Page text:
VVIP chopper scam: Accused has no 'entitlement' to access communication from UK, says CBI

Referring to a verdict from 2019, the agency contended that the accused has "no entitlement to access" the communication from the UK in terms of the settled position of law as laid down by the SC.
FILE - AugustaWestland scam accused Christian Michel outside Patiala House Court in New Delhi. (Photo | Parveen Negi, EPS)
FILE - AugustaWestland scam accused Christian Michel outside Patiala House Court in New Delhi. (Photo | Parveen Negi, EPS)

DELHI: The Central Bureau of Investigation (CBI) has submitted before a court that British Citizen Christian Michel, an accused and alleged middleman in the VVIP helicopter scam case, has no entitlement to access a "communication" from the United Kingdom which is a part of the case diaries.

The CBI's reply was in an application moved by Advocate Aljo K Joseph, on behalf of Michel, after the denial of the central agency to provide some "crucial information" received from the UK through rogatory channels.

Stating the "accused has no entitlement to access" the communication from the UK in terms of the settled position of law as laid down by the Supreme Court, the agency referred to a 2019 verdict of Chidambaram Vs Directorate of Enforcement.

"The court however has unfettered power to peruse the same in the interests of justice. Such perusal acts as an aid for the court to inter alia find out anything that happened during the investigation and to ascertain if the investigation is progressing in the right direction. However, a duty has been cast upon the court at the stage of the investigation to not extract or verbatim refer to the materials of the case diary and make observations which might cause a miscarriage of justice," the reply added.

In the reply, CBI said, the Serious Fraud Office of the UK and the UK Central Authority communicated to the CBI that there are matters of double jeopardy that require further investigation by them, because the Agusta Westland entities and certain individuals may have been convicted or acquitted on the same facts in Italy.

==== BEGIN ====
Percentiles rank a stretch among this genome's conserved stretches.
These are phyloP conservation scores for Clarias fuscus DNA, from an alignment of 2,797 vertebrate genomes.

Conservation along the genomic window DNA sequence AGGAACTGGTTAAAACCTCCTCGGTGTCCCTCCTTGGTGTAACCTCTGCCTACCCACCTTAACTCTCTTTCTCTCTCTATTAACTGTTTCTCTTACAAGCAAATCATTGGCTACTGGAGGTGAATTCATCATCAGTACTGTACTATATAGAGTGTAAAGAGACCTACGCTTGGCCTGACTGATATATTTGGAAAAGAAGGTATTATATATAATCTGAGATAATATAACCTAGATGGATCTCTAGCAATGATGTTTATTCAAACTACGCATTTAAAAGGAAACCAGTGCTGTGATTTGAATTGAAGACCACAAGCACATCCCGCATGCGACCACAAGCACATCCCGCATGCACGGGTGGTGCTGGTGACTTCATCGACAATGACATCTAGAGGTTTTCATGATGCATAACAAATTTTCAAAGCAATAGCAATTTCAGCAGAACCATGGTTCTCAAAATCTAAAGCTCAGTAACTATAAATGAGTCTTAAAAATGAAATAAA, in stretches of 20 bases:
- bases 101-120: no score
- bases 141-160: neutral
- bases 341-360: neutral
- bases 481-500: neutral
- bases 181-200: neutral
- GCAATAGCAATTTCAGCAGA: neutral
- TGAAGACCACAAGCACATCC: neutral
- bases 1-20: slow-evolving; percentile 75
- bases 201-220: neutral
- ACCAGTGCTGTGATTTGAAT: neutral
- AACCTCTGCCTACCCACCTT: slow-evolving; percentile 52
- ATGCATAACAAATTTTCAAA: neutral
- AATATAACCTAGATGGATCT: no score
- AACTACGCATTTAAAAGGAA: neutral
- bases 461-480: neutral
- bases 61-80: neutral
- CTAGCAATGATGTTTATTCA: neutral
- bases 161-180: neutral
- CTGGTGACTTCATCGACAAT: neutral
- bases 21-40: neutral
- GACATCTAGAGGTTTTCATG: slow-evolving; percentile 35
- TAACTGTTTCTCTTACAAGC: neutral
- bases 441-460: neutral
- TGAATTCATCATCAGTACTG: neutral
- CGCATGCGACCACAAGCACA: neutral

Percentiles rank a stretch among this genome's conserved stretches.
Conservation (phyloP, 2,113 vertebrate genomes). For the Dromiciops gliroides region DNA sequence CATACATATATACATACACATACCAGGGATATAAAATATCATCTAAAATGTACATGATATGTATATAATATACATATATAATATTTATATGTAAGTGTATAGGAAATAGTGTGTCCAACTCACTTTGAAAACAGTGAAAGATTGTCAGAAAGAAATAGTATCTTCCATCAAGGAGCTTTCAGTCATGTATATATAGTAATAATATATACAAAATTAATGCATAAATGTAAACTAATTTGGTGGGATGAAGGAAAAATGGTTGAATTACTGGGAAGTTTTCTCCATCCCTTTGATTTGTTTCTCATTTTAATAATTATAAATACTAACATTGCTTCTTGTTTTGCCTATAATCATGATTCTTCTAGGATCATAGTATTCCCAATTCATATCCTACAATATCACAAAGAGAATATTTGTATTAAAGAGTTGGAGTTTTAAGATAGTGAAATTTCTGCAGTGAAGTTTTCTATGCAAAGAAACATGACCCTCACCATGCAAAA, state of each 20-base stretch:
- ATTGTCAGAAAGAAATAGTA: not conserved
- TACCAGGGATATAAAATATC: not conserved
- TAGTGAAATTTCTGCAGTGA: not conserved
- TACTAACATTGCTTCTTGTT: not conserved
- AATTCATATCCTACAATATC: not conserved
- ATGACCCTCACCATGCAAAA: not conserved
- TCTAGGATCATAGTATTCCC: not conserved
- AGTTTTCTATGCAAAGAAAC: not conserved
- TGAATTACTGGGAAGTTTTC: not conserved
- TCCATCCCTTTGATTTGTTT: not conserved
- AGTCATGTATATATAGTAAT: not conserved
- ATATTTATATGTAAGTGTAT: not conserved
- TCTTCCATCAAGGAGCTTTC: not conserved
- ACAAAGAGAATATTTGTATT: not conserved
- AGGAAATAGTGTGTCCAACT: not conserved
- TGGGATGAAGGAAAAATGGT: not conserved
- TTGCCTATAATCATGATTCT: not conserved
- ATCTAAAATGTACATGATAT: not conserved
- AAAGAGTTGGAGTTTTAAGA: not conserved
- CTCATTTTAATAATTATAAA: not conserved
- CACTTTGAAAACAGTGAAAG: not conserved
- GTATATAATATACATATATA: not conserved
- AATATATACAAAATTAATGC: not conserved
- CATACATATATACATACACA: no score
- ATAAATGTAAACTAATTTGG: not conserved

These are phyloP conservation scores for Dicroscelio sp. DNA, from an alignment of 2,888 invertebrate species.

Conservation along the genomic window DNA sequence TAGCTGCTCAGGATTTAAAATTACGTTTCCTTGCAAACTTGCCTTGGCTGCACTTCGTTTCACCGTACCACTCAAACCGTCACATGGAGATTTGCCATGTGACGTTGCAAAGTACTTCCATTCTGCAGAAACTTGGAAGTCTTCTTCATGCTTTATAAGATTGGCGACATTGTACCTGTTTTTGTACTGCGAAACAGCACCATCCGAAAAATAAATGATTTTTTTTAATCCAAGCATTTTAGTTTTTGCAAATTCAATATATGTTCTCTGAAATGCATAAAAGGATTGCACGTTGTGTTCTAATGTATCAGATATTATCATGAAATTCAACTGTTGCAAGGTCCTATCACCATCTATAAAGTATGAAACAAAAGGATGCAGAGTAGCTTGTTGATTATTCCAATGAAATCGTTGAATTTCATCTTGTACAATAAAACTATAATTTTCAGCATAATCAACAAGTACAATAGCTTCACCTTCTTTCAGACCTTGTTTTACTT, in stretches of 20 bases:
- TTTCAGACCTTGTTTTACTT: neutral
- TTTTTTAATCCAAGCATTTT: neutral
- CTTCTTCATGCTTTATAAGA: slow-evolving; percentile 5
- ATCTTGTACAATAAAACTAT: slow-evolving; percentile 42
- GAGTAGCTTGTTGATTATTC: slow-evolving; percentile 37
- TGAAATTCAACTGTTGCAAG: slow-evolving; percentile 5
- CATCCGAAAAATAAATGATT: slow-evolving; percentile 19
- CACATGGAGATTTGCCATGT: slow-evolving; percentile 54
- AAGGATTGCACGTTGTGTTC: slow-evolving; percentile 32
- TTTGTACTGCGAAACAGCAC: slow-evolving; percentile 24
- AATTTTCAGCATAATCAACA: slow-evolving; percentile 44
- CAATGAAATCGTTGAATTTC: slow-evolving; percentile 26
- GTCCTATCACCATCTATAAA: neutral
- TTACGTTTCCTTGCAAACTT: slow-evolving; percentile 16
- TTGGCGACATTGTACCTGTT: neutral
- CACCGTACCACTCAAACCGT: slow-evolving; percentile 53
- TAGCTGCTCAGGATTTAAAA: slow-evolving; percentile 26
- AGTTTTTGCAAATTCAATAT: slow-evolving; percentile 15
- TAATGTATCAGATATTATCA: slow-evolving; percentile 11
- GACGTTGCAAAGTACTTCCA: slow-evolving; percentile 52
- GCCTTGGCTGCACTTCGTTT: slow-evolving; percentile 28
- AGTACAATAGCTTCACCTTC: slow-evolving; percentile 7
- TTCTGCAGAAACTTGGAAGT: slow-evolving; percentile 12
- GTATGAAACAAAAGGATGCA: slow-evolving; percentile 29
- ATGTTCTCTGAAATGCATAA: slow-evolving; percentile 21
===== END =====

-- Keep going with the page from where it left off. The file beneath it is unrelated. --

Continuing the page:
"The CBI was estopped from using the said evidence and it was communicated that: i) The evidence transmitted should not have been sent; ii) It should not be used in any investigation or prosecution; iii) The evidence remains confidential and is not to be disclosed or used until they resolve the issue or until further notice," it read.

It further said, "Such communication was a result of the bogey of double jeopardy being created by the accused to stall the progress 'of the present case, more specifically when the United Kingdom was not even the most appropriate jurisdiction for raising such bogeys."

The CBI said it has followed up on the matter with the concerned authorities, both in writing as well as in meetings between the representatives of India and the United Kingdom and it forms a part of the case diaries.

"However, the embargo created on the use of evidence remains in place, more specifically on a purposive interpretation of Article 7 of the Agreement between India and UK concerning the investigation and prosecution of crime with the municipal law," it was added.

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